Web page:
For heaven’s sake: We all share this atmosphere

The Sustainable Hour no 401

While we appear to be coming out of the Covid-tunnel, the events around us have rarely been more turbulent, which makes it important for all of us to keep as calm, bold and focused as possible.

Our first guest on 2 March 2022 is Geelong GP doctor Jenny Huang. As well as working as a medical doctor, Jenny volunteers with Healthy Futures – a group of climate-concerned health professionals who recently ran a ‘die in’ outside AGL’s offices in Melbourne to shine a light on the health impacts of the fracking operations they carry out in the Northern Territory.

Following Jenny, we have two very courageous Ugandan Extinction Rebellion climate activists, Elijah and Josh. We learn what motivates them to continue standing up for a safer, more just, inclusive and healthy climate in spite of the consequence of very harsh punishments hanging over them. Earlier this year, one of their colleagues was killed by the police because of his protesting. Prior to the interview, when asked about why they continue to protest with that sort of reaction hanging over them, their response was: speaking out publicly about this oppressive treatment makes us feel safer against the hostilities.

Elijah and Josh are involved in a 400 kilometres ‘climate caravan’ from one side of their country to the other. Their aim here is to educate people by telling the truth and mobilise them to become active participants in local and wider afield solutions. They have set up a crowdfunder to help fund this initiative: Great Lakes Climate Caravan.

Mik Aidt starts us off today with a significant quote from Bob Hawke from some 40 years ago. In it, our former Prime Minister urges us to get with the science and do what is necessary:

“We are at a unique point in human history. Due to the scientific genius of men and women, we can either on the one hand improve the standard and quality of life of all mankind or we can destroy the planet as we know it.”
~ Bob Hawke, former Prime Minister of Australia

This leads to comments about the unprecedented floods in South East Queensland and North East New South Wales. Along with this Mik refers to two recent and reputable international reports: the latest 3,600-plus-page report from the Intergovernmental Panel on Climate Change titled ‘Climate Change 2022: Impacts, Adaptation and Vulnerability‘, and the Red Cross’ ‘Come Hell or High Water‘ report that re-emphasises the terms ‘climate emergency’. We play a four-minute excerpt of UN Chief Antonio Guterres‘ extraordinary but in mainstream media completely unreported speech at the IPCC report launch event. “Every voice can make a difference,” he stated. We’ve enclosed his speech in full further down on this page – here are a few excerpts:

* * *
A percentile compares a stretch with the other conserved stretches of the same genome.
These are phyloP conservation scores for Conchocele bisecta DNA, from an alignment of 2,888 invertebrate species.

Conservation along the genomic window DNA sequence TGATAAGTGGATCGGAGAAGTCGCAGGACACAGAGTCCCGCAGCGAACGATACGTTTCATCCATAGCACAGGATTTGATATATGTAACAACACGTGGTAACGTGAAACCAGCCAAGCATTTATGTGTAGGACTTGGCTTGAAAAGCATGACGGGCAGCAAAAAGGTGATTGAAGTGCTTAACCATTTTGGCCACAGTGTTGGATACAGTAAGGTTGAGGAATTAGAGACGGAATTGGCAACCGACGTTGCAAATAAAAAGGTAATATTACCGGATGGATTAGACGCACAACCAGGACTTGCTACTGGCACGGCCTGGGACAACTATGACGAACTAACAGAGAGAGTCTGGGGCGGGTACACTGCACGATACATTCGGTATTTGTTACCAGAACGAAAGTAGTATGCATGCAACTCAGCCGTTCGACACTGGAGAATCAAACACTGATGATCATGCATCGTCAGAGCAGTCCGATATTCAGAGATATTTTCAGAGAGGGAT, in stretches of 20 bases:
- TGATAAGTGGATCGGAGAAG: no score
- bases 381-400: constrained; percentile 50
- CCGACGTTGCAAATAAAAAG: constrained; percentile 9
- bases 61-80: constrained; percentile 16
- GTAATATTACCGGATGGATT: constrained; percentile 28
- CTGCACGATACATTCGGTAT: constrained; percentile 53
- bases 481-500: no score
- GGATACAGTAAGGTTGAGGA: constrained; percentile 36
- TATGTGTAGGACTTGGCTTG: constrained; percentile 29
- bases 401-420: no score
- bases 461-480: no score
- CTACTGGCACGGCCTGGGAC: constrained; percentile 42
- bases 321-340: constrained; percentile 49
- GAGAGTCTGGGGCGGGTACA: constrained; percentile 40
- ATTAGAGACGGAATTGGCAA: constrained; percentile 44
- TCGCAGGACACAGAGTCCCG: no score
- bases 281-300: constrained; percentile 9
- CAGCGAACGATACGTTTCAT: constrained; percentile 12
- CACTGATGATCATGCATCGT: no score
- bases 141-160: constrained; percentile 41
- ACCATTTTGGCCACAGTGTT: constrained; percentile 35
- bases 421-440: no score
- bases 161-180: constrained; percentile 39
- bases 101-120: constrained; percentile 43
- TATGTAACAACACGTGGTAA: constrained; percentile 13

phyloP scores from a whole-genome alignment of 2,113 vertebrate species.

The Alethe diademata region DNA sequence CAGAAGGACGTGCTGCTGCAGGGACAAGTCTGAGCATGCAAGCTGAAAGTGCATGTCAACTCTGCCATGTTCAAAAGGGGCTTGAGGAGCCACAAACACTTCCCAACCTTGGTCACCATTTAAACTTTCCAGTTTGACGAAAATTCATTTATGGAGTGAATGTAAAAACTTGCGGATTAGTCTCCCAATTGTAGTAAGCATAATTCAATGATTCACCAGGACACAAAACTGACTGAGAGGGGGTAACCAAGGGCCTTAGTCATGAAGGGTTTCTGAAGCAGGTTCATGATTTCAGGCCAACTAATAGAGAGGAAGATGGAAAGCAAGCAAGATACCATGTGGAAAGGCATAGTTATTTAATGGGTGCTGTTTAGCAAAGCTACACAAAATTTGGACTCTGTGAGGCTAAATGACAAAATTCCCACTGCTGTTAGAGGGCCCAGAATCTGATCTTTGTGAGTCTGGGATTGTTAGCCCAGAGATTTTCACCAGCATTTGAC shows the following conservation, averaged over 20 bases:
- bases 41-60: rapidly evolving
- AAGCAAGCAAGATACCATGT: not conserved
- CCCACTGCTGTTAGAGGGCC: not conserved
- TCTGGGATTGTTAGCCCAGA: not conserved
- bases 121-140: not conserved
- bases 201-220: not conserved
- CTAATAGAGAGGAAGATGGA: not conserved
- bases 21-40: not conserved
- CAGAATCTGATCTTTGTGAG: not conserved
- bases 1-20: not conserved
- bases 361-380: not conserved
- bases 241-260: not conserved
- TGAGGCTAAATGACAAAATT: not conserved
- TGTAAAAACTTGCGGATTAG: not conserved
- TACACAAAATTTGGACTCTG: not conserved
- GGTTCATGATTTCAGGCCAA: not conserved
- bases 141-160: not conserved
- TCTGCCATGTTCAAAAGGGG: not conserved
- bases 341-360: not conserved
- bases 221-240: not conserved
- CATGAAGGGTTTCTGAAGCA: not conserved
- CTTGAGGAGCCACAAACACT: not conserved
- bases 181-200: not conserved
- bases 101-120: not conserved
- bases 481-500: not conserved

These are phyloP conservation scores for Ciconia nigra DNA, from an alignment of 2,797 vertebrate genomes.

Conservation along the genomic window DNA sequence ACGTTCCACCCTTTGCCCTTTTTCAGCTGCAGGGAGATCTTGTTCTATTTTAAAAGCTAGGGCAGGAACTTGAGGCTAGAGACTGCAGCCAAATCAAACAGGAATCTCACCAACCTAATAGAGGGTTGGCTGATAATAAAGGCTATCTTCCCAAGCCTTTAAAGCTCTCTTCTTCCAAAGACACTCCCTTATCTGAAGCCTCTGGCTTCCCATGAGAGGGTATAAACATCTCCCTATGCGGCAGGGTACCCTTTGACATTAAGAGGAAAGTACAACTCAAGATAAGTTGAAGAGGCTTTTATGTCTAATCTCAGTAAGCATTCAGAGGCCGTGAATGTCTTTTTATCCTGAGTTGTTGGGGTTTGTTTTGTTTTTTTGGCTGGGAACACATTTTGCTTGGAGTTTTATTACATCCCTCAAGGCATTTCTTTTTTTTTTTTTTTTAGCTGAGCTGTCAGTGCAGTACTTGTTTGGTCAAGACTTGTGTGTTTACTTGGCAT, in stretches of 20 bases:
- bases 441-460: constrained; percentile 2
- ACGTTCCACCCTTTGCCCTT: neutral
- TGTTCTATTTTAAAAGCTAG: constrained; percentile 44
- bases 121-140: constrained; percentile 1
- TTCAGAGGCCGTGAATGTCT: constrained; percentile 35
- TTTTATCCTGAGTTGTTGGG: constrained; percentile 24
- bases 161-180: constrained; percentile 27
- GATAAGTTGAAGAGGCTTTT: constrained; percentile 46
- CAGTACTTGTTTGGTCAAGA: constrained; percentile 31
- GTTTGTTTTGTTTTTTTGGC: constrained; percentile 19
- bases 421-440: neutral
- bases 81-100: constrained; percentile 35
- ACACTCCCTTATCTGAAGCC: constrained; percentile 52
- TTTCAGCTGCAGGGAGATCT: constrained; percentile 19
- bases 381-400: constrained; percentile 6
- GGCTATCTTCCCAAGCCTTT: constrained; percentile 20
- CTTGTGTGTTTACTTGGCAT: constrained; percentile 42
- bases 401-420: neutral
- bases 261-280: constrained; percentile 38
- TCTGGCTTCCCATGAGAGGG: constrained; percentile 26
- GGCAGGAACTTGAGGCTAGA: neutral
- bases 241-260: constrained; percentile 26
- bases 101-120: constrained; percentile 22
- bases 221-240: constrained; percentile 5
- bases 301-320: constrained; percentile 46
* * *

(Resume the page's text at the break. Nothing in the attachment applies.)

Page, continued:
“I have seen many scientific reports in my time, but nothing like this. Today’s IPCC report is an atlas of human suffering and a damning indictment of failed climate leadership. This abdication of leadership is criminal. The world’s biggest polluters are guilty of arson of our only home.

Coal and other fossil fuels are choking humanity. All G20 governments must now urgently dismantle their coal fleets. Those in the private sector still financing coal must be held to account. Oil and gas giants – and their underwriters – are also on notice. Fossil fuels are a dead end – for our planet, for humanity, and yes, for economies. Delay means death.

I know people everywhere are anxious and angry. I am, too. Now is the time to turn rage into action. Every fraction of a degree matters. Every voice can make a difference. And every second counts.”

~ Antonio Guterres, United Nations General-Secretary – excerpts from his speech at the launch of the IPCC report ‘Climate Change 2022’

Mik reflects on where this places those people in Viva Energy and the Victorian Government who currently are engaged with the preparations for constructing a new major fossil fuel project in Geelong. Viva Energy have recently released their Environmental Effects Statement for their proposed gas import terminal. Geelong Renewables Not Gas and Environment Victoria are seeking experts with technical knowledge to contribute to submissions to the Viva statement, which are closing on 11 April 2022, while they also seek community members who will add their signature to the Geelong Renewables Not Gas petition against the proposed fossil fuel import terminal.

Later during the hour, Mik refers to Damon Gameau‘s latest film, ‘Regenerating Australia‘. You can listen to Damon explaining more about his new film and his 2030-vision in a one-hour episode of the RegenNarration podcast.

We play an advertisement from Voices of Corangamite – and Mik also presents us to Tchando, a Denmark-based musician and singer from Guinea-Bissau, who recently launched a new music video for his song ‘Ba’.

Colin Mockett‘s Global Outlook this week begins in Denmark, where the wind turbine manufacturing company Vestas has been voted the most sustainable company in the world. This coincides with the company announcing that it is not only carbon neutral now, but it plans to be zero-waste by 2040. The judges assessed more than 6,000 companies worldwide and found Danish companies 1 and 2 at the top. Second was Hansen Holdings, third was Autodesk Inc from USA. Fourth was Schneider Electrics of France. Australia had two businesses in Top 30: Bramley and Simms.

We zoom to the United States, where a new report predicts that sea levels along United States coastlines are projected to rise between 10 and 12 inches on average by 2050 – that’s 25 to 30 centimetres.

The forecasted increase over the next 30 years would amount to the same rise seen over the last 100 years. The report, titled the ‘Global and Regional Sea Level Rise’ Report, involved scientists from government agencies including the Environmental Protection Agency and the United States Geological Survey, collecting satellite data and modelling projections. Their report predicts more frequent, major and destructive high tide flooding events along with taller storm surges by 2050. The Gulf Coast will likely see the biggest change, with sea levels expected to rise between 14 and 18 inches. The East Coast will also see levels 10 to 14 inches. On the other side of the country, the West Coast has lower predicted rise: between 4 and 8 inches.